So, now to race day. We definitely lucked out as we had book end snow storms between Friday night and Sunday night but Sunday morning was clear with good temps in the mid-30s. Given the layout of the course, my plan was to be more conservative in mile 1, then pick it up slightly in mile 2, but be careful not to run the first half of mile 2 (down hill) too fast so that I could attack the second half of mile 2 (windy uphill) and be able to roll the ensuing flat terrain before the last 1/4 mile up hill on the course and hammer the last 800m down hill. When I broke down the aforementioned, I targeted 10:50 for 2 miles and then hopefully a 5:15 for mile 3 that gets me in around 16:40. I came through mile 1 at 5:29 and mile 2 at 5:27 so I was already 6 seconds off pace and knew that I had the tough hill at the beginning of mile 3 so I would likely fall further behind my target. I did attack the hill at the beginning of mile 3 but lost a little steam as I crested and it took some time to get my legs turning over again to try and take advantage of the last 800m downhill. Despite feeling like I was really turning over the legs and pushing to the finish, I was not able to drop the pace and ran another 5:29 for mile 3, so any chance of approaching 16:40 was not in the cards today.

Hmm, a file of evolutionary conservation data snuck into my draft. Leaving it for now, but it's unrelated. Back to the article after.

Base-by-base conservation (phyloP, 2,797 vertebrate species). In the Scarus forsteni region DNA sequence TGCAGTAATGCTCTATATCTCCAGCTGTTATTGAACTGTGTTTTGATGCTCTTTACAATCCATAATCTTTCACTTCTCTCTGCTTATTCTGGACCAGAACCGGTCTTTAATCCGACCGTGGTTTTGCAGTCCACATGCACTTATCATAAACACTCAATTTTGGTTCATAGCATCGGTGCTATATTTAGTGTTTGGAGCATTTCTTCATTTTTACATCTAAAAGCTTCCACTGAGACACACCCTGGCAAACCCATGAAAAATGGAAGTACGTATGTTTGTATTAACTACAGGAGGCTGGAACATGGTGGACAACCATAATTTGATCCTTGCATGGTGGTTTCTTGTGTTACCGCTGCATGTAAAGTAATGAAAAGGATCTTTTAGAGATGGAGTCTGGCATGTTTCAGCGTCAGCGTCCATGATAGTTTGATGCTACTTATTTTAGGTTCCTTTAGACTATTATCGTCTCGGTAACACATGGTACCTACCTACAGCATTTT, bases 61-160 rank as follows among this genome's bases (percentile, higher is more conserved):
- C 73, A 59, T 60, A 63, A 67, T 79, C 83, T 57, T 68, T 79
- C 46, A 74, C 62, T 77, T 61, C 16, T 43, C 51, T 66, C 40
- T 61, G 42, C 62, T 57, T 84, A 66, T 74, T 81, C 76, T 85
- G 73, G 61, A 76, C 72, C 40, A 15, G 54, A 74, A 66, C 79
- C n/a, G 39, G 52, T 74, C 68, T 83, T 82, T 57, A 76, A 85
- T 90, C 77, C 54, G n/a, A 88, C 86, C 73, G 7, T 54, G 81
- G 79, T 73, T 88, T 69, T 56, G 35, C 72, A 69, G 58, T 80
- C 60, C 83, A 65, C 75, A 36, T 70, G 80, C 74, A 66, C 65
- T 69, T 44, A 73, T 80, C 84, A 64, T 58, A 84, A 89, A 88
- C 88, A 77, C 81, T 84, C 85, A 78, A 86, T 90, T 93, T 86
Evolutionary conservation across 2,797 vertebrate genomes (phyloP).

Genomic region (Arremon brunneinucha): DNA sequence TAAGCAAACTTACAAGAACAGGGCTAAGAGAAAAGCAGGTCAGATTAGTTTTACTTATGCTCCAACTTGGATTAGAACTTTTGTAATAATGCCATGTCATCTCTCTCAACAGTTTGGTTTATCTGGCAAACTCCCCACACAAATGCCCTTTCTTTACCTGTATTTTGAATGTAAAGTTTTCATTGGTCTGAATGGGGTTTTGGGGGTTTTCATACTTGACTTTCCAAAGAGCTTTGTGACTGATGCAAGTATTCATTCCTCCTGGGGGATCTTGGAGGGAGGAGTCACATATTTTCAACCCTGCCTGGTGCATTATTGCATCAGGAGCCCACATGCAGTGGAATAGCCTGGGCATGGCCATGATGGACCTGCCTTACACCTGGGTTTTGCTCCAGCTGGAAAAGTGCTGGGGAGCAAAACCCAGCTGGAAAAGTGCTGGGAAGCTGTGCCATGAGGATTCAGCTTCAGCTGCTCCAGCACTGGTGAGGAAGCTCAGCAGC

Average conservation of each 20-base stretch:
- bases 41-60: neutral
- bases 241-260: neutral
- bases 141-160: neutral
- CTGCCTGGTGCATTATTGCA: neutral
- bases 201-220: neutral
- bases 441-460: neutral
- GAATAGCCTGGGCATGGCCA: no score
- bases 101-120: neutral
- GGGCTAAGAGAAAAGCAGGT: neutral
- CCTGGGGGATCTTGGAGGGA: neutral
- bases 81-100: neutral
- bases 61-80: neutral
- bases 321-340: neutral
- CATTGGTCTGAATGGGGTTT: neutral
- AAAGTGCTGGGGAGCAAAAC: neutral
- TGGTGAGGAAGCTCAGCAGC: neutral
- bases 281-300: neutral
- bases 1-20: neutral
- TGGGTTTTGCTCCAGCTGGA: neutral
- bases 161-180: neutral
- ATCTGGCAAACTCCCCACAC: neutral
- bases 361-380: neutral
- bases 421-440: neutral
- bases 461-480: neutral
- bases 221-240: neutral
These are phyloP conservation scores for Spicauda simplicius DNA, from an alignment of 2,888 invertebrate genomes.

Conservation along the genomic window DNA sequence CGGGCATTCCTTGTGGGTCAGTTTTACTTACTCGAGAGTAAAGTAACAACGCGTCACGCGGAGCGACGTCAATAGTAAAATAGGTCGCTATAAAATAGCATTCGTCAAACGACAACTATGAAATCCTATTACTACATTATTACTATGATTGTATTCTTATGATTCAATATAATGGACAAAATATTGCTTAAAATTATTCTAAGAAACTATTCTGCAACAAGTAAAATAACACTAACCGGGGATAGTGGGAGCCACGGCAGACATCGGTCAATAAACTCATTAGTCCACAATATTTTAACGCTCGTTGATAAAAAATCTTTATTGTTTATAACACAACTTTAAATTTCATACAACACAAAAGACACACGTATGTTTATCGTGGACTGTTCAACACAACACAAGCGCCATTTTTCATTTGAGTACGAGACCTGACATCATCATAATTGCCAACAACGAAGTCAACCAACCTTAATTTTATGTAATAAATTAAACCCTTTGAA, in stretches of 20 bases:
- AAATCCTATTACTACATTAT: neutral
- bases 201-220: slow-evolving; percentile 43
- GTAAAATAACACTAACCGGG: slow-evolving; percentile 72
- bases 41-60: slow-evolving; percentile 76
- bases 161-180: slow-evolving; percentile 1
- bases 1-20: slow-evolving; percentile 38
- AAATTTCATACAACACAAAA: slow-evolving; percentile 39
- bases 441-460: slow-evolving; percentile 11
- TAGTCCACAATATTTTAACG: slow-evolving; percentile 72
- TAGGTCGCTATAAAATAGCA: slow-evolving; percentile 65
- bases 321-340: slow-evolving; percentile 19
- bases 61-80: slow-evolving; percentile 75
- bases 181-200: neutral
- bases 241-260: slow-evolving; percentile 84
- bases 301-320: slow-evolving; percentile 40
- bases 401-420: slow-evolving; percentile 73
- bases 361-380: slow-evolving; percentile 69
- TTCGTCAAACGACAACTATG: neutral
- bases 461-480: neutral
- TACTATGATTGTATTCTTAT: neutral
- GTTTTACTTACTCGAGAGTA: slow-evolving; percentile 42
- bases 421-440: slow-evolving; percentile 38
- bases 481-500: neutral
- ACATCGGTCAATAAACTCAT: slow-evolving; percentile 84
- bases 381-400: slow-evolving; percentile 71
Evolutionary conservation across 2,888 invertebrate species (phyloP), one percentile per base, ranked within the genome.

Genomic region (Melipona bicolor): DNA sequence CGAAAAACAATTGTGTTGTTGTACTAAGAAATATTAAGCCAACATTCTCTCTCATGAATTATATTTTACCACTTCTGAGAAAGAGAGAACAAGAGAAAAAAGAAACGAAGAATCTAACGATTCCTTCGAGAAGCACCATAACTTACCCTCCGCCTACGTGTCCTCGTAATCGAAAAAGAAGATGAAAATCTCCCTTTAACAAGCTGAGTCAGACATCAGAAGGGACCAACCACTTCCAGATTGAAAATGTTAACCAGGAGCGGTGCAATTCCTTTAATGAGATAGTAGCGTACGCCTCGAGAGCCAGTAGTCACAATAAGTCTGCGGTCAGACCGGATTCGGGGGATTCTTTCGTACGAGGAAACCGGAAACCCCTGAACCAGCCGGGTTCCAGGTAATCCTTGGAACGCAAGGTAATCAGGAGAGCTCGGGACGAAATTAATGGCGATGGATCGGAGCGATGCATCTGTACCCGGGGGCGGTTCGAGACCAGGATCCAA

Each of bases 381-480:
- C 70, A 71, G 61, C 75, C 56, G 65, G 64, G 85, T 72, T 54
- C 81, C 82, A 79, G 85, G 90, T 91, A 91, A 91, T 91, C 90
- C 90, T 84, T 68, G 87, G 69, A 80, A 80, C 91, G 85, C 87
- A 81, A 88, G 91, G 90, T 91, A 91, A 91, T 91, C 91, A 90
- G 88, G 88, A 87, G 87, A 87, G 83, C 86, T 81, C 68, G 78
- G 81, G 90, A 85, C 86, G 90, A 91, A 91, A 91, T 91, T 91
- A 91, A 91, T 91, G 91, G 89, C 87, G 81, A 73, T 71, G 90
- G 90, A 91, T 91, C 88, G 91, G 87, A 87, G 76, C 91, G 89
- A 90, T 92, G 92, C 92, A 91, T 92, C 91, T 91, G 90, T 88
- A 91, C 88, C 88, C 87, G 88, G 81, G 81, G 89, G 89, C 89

I finished in 16:59 for what ended up being a PR for 5k after my 17:03 in this race last year. It is disappointing as I felt my speed was much better going into this race compared with last year when I was in full marathon training mode for Boston, so I am not sure how to explain it besides being a year older. I will say that the course this year was covered in rock salt and that did make traction challenging. Also, I will say that this race is particularly crowded in every aspect from checking a bag to getting in the corral and on the course. The first mile is very tight with parked cars and runners being limited to just the single, Northbound lane going out and then the single, Southbound lane coming back. After sitting in the corrals for 15 minutes before the start and then having to deal with a very crowded mile 1, you have to do lot of weaving that certainly affects your ability to get off to a good start. Overall, it seemed like the times were slower than last year so curious to hear what others have to say.